Rubis was subject of “contaminated” gas in Cayman in 2013 !

It is highly unlikely that consumers will receive any compensation from the fuel marketing companies given what I have unearth from a similar investigation carried out in Cayman in 2013.

Excerpts from that report

Arising out of the increased number of complaints relating to suspected fuel quality issues across the three Islands, the Petroleum Inspectorate (PI) launched an investigation into the matter in August 2013. The scope of the investigation was essentially to determine whether fuel of dubious quality was being imported and marketed locally and further, assess the possibility of local contamination as a result of equipment integrity issues or poor operating procedures by fuel handlers.

Customer complaints

  • “Car is performing poorly since fueling-up at XX Gas Station” 

  • “Engine/Fuel light on and car had to be taken to shop” 

  • “Encountered serious problems with my car and took it to mechanic/garage and they had to flush tank and change components (at significant costs) to get my car running again”

  •  “Car (Engine) is vibrating heavily and stuttering”

  •  “Having serious issues with vehicle starting in morning, during the day the p problem goes away”

  •  “Vehicle is not developing power as it should” (high-end vehicle operators)

All the above seems similar to what we are seeing in Jamaica.

Lab Results

Analysis was carried out for select parameters for both premium and regular grades of gasoline as shown in the Table 1 above. The significant parameters for which ‘dilution’ could potentially impact the results were MMT (hence OI) and Existent Gum.

Existent Gum

This parameter was found to be above the upper limit set by the standard test and while Esso provided explanation and somewhat ‘justification’ for their results, Rubis results which were significantly higher remains unexplained by the company. However, based on (details of) complaints received and the limited technical information obtained from garages and mechanics across the Islands, the symptoms were not indicative that this was likely a significant contributor to the problems most motorists experienced. This parameter has been flagged for follow-up monitoring and discussions.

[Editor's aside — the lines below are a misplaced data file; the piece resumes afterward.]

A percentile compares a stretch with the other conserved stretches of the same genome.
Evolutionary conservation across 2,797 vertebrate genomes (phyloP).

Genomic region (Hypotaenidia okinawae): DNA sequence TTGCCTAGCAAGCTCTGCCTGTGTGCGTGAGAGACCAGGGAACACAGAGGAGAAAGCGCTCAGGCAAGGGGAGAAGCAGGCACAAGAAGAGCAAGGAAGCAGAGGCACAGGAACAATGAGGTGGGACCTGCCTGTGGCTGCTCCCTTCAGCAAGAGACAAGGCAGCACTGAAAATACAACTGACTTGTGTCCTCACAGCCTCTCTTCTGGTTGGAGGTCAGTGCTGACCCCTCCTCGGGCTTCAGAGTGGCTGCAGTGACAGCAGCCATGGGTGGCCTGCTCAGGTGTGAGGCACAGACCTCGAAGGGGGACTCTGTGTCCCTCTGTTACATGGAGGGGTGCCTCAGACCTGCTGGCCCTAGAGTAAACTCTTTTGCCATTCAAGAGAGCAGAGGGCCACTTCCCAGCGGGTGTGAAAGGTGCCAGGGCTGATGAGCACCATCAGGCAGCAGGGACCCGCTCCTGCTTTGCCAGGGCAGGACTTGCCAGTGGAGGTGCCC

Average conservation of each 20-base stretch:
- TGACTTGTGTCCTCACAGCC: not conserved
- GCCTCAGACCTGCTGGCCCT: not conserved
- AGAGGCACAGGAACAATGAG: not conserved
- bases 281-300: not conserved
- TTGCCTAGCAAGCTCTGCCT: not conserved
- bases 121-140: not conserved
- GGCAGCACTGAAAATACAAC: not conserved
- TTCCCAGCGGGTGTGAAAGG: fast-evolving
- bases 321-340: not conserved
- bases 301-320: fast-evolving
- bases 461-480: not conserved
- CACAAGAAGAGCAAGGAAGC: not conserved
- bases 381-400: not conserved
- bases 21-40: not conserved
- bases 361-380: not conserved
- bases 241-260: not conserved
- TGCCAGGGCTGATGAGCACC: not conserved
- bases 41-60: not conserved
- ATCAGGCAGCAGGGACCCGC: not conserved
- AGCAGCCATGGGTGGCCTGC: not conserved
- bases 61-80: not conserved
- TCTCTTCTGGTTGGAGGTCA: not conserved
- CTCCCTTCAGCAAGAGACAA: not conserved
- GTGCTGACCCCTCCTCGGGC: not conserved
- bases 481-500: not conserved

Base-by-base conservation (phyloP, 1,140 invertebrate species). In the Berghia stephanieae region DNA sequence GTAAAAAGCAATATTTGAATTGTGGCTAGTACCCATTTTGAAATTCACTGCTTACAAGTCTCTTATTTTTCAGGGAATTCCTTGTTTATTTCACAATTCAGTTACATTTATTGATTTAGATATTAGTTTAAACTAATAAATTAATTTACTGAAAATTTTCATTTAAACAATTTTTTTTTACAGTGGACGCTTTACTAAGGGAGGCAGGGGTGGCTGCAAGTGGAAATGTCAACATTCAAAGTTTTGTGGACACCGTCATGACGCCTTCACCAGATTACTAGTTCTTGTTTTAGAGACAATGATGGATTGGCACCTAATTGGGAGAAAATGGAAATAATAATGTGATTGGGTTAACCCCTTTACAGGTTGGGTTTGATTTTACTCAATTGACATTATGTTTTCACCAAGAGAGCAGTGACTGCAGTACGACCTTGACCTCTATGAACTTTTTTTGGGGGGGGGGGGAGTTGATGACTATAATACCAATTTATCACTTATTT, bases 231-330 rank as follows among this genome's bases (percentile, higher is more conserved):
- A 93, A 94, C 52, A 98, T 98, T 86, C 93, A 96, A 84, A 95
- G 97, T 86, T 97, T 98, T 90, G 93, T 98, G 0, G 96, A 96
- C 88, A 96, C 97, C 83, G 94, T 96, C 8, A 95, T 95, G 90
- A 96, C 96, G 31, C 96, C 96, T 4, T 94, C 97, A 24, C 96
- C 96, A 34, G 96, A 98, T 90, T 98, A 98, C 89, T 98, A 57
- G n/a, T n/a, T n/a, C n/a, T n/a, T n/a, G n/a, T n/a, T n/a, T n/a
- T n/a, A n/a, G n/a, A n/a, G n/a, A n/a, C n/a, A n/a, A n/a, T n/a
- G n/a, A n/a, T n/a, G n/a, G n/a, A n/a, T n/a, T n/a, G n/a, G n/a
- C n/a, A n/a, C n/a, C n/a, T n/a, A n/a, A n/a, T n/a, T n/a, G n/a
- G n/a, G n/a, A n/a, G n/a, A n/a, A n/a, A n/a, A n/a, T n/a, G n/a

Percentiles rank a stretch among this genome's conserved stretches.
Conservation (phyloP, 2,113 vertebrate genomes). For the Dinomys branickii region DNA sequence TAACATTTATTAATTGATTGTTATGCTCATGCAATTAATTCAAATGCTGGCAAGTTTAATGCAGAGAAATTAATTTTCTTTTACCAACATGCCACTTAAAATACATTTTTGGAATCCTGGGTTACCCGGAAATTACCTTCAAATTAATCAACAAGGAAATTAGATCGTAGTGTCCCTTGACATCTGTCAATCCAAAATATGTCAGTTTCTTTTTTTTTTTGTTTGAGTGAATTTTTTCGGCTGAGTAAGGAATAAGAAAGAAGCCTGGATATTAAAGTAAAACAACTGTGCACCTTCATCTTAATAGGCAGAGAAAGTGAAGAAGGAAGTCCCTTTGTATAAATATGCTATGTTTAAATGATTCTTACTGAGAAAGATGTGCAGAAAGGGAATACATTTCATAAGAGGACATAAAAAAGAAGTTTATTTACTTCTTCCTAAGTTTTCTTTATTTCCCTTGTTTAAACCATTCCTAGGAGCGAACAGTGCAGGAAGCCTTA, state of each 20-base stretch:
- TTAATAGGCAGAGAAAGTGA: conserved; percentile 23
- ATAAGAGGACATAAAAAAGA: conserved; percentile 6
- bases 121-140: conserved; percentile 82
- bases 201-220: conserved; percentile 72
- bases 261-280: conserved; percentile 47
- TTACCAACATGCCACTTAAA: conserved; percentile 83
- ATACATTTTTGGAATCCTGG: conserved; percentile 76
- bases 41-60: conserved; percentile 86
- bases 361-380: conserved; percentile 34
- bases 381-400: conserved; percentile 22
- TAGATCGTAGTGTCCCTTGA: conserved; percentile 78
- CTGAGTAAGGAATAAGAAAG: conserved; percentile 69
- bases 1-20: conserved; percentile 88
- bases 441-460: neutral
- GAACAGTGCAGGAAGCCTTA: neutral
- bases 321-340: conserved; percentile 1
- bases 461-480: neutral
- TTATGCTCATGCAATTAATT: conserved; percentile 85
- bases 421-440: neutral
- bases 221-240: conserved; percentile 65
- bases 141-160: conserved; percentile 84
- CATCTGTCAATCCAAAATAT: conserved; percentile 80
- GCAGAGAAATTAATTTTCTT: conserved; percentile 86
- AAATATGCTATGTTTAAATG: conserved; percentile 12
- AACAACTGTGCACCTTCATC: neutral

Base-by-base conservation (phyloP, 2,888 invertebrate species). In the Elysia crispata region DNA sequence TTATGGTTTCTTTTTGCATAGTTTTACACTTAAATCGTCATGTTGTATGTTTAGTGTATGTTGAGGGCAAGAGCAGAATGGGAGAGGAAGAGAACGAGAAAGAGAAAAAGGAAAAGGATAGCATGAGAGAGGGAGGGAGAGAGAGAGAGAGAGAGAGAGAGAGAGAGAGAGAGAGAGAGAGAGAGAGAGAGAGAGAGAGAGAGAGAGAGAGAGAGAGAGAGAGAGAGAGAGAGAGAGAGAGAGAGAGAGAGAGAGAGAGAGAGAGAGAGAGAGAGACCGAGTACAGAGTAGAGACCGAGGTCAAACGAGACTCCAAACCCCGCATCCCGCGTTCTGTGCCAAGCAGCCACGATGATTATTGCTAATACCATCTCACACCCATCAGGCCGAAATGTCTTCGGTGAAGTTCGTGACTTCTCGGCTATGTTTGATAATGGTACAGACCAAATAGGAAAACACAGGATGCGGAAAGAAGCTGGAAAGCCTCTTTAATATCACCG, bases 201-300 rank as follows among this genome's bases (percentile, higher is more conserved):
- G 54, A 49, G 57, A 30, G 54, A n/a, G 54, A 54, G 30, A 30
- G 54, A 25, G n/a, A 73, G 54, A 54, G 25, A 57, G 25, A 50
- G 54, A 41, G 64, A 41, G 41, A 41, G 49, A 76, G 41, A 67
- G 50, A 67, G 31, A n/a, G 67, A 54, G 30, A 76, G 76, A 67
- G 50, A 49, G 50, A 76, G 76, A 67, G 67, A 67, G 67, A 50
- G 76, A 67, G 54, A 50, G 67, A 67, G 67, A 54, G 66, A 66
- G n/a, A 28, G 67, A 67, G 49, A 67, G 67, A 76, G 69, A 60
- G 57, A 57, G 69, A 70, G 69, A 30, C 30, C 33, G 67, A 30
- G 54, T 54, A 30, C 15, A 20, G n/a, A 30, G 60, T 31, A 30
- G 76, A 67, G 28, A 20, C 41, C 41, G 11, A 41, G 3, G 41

This is the shortened name for manganese (compound) which is added to gasoline to improve its Octane rating.

This parameter is tested to ensure the concentration of MMT is within acceptable limits as set by a particular jurisdiction. Due to absence of legally mandated limits in Cayman Islands, Rubis currently utilizes US EPA standards for this additive of up to 1/32 gram per US gallon, while ESSO utilizes treat rate consistent with allowable limits in Canada and Australia up to a maximum 18mg/Liter concentration.

Overall, the specifications (or limits) for the parameters tested are acceptable at this time by Petroleum Inspectorate, that is, we have no reason or basis to substantially challenge the limits established by the industry which is defined under ASTM D 4814 standard for gasoline. The Vapor Pressure and Existent Gum limits would require research and analysis to ensure practical limits are established for Cayman Islands and any limitation of the analysis will be thoroughly evaluated. By similar token, the actual test results were acceptable for all samples except the Existent Gum, but to reiterate, this could not be considered a root cause of the issues motorists were experiencing

Link to the above  article can be found here Contaminated Fuel Report

Based on the above, it is likely that Rubis will remain very strong in defending its position and highly unlikely that Jamaican motorist will get any sort of compensation from the marketing companies, specifically Rubis.

Another commonsenseja investigative piece.




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